{CB} Following on from that, you created {Les Nuits d’Hadrien}. What was the story behind that?

{CG} It’s a funny story! You know before {Eau d’Hadrien}, my mother read the novel Mémoirs d’Hadrien and in it, there is a love story between the Roman emperor Hadrian and a young soldier. And that was partly our inspiration, but mainly it was to create an evening version of the original Eau d'Hadrien. It’s similar to the original, but a bit more of a deeper, oriental bouquet.

{CB} Do you always have a clear idea in your mind before creating each perfume?

{CG} You always know where you want to go with a scent before you develop the formula. Usually when you cook, you know what you want to make, so you buy specific ingredients. With perfume, it’s the same thing - you know where you want to go and what notes to work with. We use over a thousand ingredients, so if we didn’t know beforehand what we wanted, it would be disastrous!

{CB} How do French women tend to wear perfume?

{CG} French women just don’t think about it! They just grab their bottle and spray the quantity they feel like wearing. Women from other parts of the world are afraid that they’re not wearing their perfume the right way - they’re worried that it’s too much or not enough – as if it were a precise science! But the point is to just have fun and wear your fragrance wherever you want to wear it! Fragrance is just about pleasure - if you think about it. It makes you feel happy and better – wearing it should just be an easy gesture.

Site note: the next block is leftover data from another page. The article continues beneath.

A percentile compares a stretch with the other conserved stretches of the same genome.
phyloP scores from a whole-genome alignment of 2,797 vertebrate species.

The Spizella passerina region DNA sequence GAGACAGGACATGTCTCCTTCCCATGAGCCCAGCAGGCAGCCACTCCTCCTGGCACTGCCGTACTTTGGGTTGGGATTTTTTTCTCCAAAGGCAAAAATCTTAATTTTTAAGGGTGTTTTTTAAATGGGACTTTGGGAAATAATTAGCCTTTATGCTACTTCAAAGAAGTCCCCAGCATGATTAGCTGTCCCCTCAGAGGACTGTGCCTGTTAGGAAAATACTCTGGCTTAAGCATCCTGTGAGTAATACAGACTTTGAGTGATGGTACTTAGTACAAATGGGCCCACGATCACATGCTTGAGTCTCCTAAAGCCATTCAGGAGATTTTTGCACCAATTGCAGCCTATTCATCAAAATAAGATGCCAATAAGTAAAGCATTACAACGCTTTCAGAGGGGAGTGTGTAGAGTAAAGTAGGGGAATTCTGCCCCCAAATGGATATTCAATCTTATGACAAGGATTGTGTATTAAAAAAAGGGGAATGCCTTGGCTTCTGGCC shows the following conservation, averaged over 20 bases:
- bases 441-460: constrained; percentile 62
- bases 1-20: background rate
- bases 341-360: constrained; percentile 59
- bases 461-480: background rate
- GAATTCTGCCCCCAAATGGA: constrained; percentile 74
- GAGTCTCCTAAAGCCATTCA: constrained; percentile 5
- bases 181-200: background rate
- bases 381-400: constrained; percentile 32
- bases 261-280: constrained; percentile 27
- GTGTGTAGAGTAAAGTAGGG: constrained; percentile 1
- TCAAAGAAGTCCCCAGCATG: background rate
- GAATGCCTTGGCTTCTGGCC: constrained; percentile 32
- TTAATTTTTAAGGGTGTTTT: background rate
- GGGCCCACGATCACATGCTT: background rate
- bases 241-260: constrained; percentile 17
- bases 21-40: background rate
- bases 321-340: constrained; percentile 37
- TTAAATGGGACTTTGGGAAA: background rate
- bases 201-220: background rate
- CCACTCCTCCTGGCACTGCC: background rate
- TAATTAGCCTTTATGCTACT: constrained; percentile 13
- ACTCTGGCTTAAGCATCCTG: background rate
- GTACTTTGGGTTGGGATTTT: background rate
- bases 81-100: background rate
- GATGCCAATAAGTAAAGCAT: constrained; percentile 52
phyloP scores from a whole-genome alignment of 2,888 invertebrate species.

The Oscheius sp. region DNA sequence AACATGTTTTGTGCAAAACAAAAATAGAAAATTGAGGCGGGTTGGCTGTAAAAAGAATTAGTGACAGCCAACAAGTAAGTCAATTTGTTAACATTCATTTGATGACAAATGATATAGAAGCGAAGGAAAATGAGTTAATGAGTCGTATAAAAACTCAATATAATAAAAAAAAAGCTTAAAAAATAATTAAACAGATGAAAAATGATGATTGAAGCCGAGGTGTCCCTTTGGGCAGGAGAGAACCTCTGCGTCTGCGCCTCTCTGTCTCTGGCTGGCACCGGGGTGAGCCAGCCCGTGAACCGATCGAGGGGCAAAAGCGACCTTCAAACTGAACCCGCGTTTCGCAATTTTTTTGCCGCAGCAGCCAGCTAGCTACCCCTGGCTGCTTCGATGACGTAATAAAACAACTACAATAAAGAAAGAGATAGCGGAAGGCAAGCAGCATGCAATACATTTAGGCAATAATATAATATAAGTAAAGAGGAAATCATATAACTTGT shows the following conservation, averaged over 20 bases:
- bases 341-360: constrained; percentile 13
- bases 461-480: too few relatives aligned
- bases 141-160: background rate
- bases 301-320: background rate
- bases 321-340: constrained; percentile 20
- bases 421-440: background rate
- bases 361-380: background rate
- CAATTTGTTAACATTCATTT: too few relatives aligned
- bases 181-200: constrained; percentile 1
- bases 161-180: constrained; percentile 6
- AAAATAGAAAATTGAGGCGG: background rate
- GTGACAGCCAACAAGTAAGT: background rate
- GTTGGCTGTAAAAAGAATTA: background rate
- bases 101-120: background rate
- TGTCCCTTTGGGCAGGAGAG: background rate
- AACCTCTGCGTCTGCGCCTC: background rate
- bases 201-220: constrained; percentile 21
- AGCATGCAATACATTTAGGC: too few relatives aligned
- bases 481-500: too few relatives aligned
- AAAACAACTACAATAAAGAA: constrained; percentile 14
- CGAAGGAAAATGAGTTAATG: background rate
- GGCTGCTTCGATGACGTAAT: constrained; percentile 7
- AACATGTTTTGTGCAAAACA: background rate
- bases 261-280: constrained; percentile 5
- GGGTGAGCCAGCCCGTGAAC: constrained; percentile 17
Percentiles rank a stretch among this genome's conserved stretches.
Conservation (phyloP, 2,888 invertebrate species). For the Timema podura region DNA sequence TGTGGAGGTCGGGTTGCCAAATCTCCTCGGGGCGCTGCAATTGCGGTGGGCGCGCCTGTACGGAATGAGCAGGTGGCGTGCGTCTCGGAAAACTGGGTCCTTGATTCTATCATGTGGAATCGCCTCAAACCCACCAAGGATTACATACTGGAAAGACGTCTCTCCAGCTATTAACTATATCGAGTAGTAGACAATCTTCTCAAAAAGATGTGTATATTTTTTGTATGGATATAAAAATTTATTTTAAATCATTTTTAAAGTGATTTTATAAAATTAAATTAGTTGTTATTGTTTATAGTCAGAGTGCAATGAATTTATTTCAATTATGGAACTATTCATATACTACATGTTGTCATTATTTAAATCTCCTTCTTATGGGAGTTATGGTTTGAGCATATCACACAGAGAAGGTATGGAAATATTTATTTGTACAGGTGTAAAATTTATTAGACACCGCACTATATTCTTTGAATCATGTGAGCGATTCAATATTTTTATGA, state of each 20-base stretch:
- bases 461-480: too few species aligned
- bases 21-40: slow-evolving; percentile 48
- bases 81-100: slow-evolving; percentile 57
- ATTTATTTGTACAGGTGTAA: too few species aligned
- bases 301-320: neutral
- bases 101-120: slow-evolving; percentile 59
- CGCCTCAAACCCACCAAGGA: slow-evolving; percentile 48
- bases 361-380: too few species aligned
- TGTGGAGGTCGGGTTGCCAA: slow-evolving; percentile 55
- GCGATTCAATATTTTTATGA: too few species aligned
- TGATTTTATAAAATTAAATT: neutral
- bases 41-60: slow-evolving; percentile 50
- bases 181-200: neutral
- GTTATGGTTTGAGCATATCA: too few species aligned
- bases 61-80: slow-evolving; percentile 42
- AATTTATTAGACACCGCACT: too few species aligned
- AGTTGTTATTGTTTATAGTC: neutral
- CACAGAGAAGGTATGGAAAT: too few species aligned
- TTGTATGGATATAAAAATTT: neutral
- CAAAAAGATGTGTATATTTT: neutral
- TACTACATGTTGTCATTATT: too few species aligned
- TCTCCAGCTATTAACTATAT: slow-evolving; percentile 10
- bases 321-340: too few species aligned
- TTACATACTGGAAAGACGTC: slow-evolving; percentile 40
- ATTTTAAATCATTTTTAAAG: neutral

{CB} Did you always want to be a perfumer like your mother?

{CG} I’ve always loved scent but didn’t really think about it when I was younger. When you’re surrounded by perfume all the time, it just becomes the norm. I worked as a photographer for a long while, but that changed when my mother died. I didn’t want someone else to take over the creative side of the business, because the way my mother created fragrances was very different from other brands. So I retrained as a perfumer myself. Although I found the technical side of perfumery fairly challenging – the creative side was actually easier than I thought. I started to smell everything and I realised that I had a lot of ideas. I could 'smell' the fragrance in my head before I’d actually created it, it pretty much came naturally to me.

{CB} What's the secret to {Annick Goutal's} success?

{CG} Nothing that we create is ever 'too much'. My mother created pretty heavy fragrances in the early days, but even the more intense creations were not overpowering. I think it’s part of her elegance – nothing she did was too ostentatious.

{CB} What’s your favourite place to travel, smell-wise?

{CG} Polynesia - you know Tahiti? It’s not the easiest place to get to - it’s so expensive and so far away! But the last time I was there, the scents were incredible! We could smell the orchids, vanilla beans, gardenia, frangipani flowers … it’s a dream! If you love scent, sun and the sea, you should definitely go there!